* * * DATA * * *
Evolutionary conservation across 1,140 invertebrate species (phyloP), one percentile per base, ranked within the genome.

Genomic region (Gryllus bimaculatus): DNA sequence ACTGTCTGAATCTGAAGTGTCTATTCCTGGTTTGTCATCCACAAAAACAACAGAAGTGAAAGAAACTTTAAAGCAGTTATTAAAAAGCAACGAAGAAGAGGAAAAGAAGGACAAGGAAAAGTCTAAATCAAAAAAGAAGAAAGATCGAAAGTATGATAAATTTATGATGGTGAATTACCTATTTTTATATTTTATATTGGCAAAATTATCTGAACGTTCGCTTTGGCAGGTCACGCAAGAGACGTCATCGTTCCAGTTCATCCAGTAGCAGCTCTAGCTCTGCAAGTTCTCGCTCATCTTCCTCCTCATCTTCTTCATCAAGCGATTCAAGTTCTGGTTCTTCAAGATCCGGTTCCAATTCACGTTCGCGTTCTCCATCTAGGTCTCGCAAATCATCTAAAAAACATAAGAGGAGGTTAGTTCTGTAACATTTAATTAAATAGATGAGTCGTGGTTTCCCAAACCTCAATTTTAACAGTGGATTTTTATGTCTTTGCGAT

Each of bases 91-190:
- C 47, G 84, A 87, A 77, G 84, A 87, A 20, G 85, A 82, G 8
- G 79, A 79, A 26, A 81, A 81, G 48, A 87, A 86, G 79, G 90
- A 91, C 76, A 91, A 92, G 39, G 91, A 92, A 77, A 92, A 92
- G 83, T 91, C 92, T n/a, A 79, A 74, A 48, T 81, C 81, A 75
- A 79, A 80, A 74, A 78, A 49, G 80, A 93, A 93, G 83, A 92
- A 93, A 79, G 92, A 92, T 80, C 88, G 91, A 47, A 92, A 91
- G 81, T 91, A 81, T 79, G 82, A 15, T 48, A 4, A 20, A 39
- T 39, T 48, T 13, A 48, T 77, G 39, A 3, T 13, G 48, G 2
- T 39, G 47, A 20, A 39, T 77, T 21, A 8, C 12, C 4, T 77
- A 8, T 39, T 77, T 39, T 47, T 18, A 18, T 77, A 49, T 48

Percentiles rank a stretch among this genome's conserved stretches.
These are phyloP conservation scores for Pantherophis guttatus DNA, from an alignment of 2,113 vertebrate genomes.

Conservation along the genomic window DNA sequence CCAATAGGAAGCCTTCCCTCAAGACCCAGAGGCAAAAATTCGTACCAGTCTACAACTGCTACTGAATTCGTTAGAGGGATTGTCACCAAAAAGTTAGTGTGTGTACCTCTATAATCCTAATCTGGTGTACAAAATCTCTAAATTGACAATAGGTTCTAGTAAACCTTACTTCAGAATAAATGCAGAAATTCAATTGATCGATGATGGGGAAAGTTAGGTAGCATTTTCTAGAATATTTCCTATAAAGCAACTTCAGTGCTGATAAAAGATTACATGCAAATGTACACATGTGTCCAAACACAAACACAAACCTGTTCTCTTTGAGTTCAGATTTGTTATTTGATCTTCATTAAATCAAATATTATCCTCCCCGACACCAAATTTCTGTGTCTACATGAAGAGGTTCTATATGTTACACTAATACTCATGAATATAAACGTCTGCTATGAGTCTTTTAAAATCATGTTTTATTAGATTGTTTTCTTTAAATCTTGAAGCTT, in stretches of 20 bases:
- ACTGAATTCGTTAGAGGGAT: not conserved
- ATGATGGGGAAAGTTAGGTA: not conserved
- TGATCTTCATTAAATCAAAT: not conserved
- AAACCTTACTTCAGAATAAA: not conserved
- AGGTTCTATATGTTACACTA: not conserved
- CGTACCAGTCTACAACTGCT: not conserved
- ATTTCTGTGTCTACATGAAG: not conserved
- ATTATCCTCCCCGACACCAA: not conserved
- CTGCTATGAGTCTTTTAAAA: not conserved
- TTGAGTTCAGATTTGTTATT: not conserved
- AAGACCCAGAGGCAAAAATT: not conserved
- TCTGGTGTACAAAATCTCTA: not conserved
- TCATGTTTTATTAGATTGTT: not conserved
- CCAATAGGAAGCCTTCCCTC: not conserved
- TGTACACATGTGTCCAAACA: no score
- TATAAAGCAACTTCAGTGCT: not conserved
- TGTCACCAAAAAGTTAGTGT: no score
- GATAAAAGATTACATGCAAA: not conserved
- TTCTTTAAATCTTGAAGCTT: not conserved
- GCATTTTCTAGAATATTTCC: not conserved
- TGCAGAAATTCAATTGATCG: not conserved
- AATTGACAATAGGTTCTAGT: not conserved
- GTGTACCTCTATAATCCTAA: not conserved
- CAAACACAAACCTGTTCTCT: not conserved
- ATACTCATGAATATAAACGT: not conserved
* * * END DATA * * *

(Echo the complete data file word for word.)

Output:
Evolutionary conservation across 1,140 invertebrate species (phyloP), one percentile per base, ranked within the genome.

Genomic region (Gryllus bimaculatus): DNA sequence ACTGTCTGAATCTGAAGTGTCTATTCCTGGTTTGTCATCCACAAAAACAACAGAAGTGAAAGAAACTTTAAAGCAGTTATTAAAAAGCAACGAAGAAGAGGAAAAGAAGGACAAGGAAAAGTCTAAATCAAAAAAGAAGAAAGATCGAAAGTATGATAAATTTATGATGGTGAATTACCTATTTTTATATTTTATATTGGCAAAATTATCTGAACGTTCGCTTTGGCAGGTCACGCAAGAGACGTCATCGTTCCAGTTCATCCAGTAGCAGCTCTAGCTCTGCAAGTTCTCGCTCATCTTCCTCCTCATCTTCTTCATCAAGCGATTCAAGTTCTGGTTCTTCAAGATCCGGTTCCAATTCACGTTCGCGTTCTCCATCTAGGTCTCGCAAATCATCTAAAAAACATAAGAGGAGGTTAGTTCTGTAACATTTAATTAAATAGATGAGTCGTGGTTTCCCAAACCTCAATTTTAACAGTGGATTTTTATGTCTTTGCGAT

Each of bases 91-190:
- C 47, G 84, A 87, A 77, G 84, A 87, A 20, G 85, A 82, G 8
- G 79, A 79, A 26, A 81, A 81, G 48, A 87, A 86, G 79, G 90
- A 91, C 76, A 91, A 92, G 39, G 91, A 92, A 77, A 92, A 92
- G 83, T 91, C 92, T n/a, A 79, A 74, A 48, T 81, C 81, A 75
- A 79, A 80, A 74, A 78, A 49, G 80, A 93, A 93, G 83, A 92
- A 93, A 79, G 92, A 92, T 80, C 88, G 91, A 47, A 92, A 91
- G 81, T 91, A 81, T 79, G 82, A 15, T 48, A 4, A 20, A 39
- T 39, T 48, T 13, A 48, T 77, G 39, A 3, T 13, G 48, G 2
- T 39, G 47, A 20, A 39, T 77, T 21, A 8, C 12, C 4, T 77
- A 8, T 39, T 77, T 39, T 47, T 18, A 18, T 77, A 49, T 48

Percentiles rank a stretch among this genome's conserved stretches.
These are phyloP conservation scores for Pantherophis guttatus DNA, from an alignment of 2,113 vertebrate genomes.

Conservation along the genomic window DNA sequence CCAATAGGAAGCCTTCCCTCAAGACCCAGAGGCAAAAATTCGTACCAGTCTACAACTGCTACTGAATTCGTTAGAGGGATTGTCACCAAAAAGTTAGTGTGTGTACCTCTATAATCCTAATCTGGTGTACAAAATCTCTAAATTGACAATAGGTTCTAGTAAACCTTACTTCAGAATAAATGCAGAAATTCAATTGATCGATGATGGGGAAAGTTAGGTAGCATTTTCTAGAATATTTCCTATAAAGCAACTTCAGTGCTGATAAAAGATTACATGCAAATGTACACATGTGTCCAAACACAAACACAAACCTGTTCTCTTTGAGTTCAGATTTGTTATTTGATCTTCATTAAATCAAATATTATCCTCCCCGACACCAAATTTCTGTGTCTACATGAAGAGGTTCTATATGTTACACTAATACTCATGAATATAAACGTCTGCTATGAGTCTTTTAAAATCATGTTTTATTAGATTGTTTTCTTTAAATCTTGAAGCTT, in stretches of 20 bases:
- ACTGAATTCGTTAGAGGGAT: not conserved
- ATGATGGGGAAAGTTAGGTA: not conserved
- TGATCTTCATTAAATCAAAT: not conserved
- AAACCTTACTTCAGAATAAA: not conserved
- AGGTTCTATATGTTACACTA: not conserved
- CGTACCAGTCTACAACTGCT: not conserved
- ATTTCTGTGTCTACATGAAG: not conserved
- ATTATCCTCCCCGACACCAA: not conserved
- CTGCTATGAGTCTTTTAAAA: not conserved
- TTGAGTTCAGATTTGTTATT: not conserved
- AAGACCCAGAGGCAAAAATT: not conserved
- TCTGGTGTACAAAATCTCTA: not conserved
- TCATGTTTTATTAGATTGTT: not conserved
- CCAATAGGAAGCCTTCCCTC: not conserved
- TGTACACATGTGTCCAAACA: no score
- TATAAAGCAACTTCAGTGCT: not conserved
- TGTCACCAAAAAGTTAGTGT: no score
- GATAAAAGATTACATGCAAA: not conserved
- TTCTTTAAATCTTGAAGCTT: not conserved
- GCATTTTCTAGAATATTTCC: not conserved
- TGCAGAAATTCAATTGATCG: not conserved
- AATTGACAATAGGTTCTAGT: not conserved
- GTGTACCTCTATAATCCTAA: not conserved
- CAAACACAAACCTGTTCTCT: not conserved
- ATACTCATGAATATAAACGT: not conserved